In his Latin correspondence, some of which is preserved in the Bodleian Library, John Milton reports that he was fine when alone in his study, or when hobnobbing with Parliamentarians, or even when having a hasty pudding, or a figgy one, over at the Inns of Court; but let just one good-looker cross his path, showing good ankle between the hem of her dress and the top of her shoe, and it was boing! - instant erection, just like a spring-loaded mechanical device; causing John to exclaim bitterly, "Oh, God, please, not again! Save me from this penal fire!"

    It even happened to him once when Oliver Cromwell's wife, Elizabeth Bourchier Cromwell, bent over to pick up a handkerchief that had fallen to the floor. On that occasion there was a lamentable accident ("an hard mishap" [verbatim quote]) with John's ordinarily modest codpiece - an incident so humiliating that John never even wrote a poem about it, although he did apologise, profusely, to Oliver Cromwell, and to Mrs. Cromwell, who saw the whole thing, and then fainted. (John at the time was employed as Cromwell's Latin secretary.)

    By the way: It was modesty, not arrogance, that moved John Milton, after that embarrassing incident, to wear a baggy codpiece, with plenty of wiggle room.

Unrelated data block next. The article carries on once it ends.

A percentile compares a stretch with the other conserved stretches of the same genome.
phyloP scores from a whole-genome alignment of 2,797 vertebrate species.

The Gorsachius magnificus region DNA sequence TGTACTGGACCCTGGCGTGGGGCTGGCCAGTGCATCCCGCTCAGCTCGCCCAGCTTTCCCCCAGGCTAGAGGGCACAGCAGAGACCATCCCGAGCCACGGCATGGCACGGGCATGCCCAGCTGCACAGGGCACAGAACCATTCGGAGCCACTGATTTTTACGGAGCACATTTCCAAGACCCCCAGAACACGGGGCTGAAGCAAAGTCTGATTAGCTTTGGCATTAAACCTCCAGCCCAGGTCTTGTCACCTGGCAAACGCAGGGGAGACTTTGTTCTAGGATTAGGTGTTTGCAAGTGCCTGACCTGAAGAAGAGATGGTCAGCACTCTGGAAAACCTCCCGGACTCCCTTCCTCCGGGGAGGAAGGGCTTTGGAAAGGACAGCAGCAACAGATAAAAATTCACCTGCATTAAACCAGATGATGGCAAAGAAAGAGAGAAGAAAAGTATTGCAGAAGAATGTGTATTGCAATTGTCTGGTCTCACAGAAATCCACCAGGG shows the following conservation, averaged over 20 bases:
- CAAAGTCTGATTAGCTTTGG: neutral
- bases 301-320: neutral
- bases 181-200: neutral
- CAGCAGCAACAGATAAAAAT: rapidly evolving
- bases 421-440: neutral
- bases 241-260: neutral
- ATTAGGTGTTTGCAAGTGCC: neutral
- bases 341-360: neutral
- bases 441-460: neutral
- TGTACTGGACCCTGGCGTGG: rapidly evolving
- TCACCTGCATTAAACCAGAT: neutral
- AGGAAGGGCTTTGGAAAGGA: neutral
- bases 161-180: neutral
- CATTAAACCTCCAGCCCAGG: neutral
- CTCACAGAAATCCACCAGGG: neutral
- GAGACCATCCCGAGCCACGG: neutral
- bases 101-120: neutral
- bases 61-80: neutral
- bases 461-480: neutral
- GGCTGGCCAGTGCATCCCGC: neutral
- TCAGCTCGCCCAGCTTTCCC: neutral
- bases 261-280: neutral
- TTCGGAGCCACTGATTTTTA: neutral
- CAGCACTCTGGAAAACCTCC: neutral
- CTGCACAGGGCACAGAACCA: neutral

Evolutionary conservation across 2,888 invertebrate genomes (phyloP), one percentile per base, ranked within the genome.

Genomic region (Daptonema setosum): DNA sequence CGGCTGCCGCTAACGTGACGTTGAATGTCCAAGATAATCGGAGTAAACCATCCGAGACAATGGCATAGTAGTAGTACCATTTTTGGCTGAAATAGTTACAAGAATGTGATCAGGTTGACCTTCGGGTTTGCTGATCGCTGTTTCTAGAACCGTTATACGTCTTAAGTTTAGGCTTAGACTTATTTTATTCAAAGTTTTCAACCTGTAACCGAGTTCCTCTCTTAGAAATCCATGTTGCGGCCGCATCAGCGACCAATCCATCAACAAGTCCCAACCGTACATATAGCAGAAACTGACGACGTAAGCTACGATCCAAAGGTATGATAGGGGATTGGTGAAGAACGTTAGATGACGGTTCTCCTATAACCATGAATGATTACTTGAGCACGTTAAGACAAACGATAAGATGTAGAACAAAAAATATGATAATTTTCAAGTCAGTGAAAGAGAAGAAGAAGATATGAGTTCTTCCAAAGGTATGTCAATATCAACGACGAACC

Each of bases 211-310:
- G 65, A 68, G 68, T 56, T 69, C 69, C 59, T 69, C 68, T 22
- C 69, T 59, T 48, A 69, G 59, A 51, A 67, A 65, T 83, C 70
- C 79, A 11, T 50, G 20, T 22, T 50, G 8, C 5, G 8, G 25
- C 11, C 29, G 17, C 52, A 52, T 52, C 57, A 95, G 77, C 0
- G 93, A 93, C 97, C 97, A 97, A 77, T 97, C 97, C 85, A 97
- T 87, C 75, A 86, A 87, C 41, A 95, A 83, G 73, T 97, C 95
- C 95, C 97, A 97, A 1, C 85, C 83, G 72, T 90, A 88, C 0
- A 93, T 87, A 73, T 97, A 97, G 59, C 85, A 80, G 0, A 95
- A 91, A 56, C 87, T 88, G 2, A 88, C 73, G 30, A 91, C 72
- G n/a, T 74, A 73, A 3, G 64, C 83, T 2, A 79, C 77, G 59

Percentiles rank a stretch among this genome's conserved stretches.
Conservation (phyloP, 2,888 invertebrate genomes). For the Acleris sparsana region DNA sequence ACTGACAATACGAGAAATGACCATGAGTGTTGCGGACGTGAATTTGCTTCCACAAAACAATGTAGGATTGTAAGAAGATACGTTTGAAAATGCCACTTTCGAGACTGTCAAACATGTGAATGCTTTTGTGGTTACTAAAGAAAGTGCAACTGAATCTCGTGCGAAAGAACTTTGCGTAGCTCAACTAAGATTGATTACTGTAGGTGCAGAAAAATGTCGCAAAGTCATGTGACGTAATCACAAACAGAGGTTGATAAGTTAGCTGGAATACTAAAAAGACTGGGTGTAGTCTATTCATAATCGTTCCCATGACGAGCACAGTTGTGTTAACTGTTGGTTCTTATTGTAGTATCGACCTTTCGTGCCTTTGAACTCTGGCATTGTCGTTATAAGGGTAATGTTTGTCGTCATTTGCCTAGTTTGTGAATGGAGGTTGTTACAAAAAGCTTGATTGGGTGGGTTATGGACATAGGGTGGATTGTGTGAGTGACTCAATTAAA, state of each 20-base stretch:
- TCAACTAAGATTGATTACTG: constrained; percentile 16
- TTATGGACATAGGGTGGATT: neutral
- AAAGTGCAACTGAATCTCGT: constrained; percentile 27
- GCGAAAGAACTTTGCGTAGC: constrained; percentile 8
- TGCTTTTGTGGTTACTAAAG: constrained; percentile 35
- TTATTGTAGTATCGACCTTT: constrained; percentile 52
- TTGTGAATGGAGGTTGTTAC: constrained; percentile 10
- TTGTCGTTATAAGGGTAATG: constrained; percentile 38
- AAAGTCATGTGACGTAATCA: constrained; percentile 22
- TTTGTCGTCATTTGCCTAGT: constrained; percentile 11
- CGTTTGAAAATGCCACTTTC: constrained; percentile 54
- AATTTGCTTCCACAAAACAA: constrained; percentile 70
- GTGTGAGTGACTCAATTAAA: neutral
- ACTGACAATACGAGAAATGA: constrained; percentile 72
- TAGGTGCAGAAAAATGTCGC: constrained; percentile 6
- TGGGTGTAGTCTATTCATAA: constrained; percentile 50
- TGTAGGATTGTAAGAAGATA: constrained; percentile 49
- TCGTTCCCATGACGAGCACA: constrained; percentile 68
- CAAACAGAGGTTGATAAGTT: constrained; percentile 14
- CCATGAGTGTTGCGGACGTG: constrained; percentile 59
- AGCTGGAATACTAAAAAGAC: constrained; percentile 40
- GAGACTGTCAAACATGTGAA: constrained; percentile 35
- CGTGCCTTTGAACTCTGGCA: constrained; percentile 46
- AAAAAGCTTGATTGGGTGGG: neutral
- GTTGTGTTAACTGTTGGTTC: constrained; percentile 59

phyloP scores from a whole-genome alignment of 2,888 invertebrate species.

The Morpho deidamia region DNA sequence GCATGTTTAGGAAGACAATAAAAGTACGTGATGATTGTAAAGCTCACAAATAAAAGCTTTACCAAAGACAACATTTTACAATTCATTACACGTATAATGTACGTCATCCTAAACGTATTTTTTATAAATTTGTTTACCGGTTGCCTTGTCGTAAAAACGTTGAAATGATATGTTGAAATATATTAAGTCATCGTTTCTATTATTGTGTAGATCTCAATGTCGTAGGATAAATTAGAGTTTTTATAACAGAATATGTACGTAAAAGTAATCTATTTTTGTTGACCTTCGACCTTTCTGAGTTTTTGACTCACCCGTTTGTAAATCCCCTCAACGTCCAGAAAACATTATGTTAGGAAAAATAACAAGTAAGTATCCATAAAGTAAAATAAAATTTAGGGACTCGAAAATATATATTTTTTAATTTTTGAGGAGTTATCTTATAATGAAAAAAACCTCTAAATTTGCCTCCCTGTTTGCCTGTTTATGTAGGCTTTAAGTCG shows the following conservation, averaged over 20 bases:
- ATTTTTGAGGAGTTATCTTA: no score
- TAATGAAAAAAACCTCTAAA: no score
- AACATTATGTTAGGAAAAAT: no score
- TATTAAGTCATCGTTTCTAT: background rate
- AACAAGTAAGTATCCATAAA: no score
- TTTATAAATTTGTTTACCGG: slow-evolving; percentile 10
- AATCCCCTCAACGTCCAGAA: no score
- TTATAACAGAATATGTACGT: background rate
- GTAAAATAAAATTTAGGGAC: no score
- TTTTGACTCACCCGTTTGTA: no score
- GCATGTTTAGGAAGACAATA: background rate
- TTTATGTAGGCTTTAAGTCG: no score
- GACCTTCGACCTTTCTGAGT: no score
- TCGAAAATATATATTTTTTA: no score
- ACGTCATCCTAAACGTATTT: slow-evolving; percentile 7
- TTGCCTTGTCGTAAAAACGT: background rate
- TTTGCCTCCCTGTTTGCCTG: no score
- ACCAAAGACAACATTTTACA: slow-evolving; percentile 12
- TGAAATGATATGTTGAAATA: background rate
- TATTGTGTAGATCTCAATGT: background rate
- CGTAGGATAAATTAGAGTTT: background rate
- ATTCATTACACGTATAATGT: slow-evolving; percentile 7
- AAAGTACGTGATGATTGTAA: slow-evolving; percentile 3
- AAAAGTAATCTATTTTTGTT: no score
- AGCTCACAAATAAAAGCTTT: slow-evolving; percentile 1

Which brings me back to the beginning, when I was explaining why you should give the Lord no wiggle room when you pray: John Milton took his problem to the Lord in prayer, stating in his journal, "Father, I pray Thee, let me not suffer a stiffe joynt when I see a beautifull woman."

    And here's how the Lord answered that prayer, in 1651: He struck John Milton blind.

    At first, John thought that his blindness was a punishment for his own bad behaviour - which is how that whole thing got going, in Anglo-American Christianity, about how, if you are a boy who does what John Milton used to do, it could make you go blind. But God revealed to John, by means of a dream, that his blindness was actually an answer to his own prayers ?- because the poet had said, "Father, let me not suffer a stiff joint when I see a beautiful woman."

    John Milton then said, "Lord, that is not what I meant, at all" - but it was too late to change the outcome, because the prayer was already answered.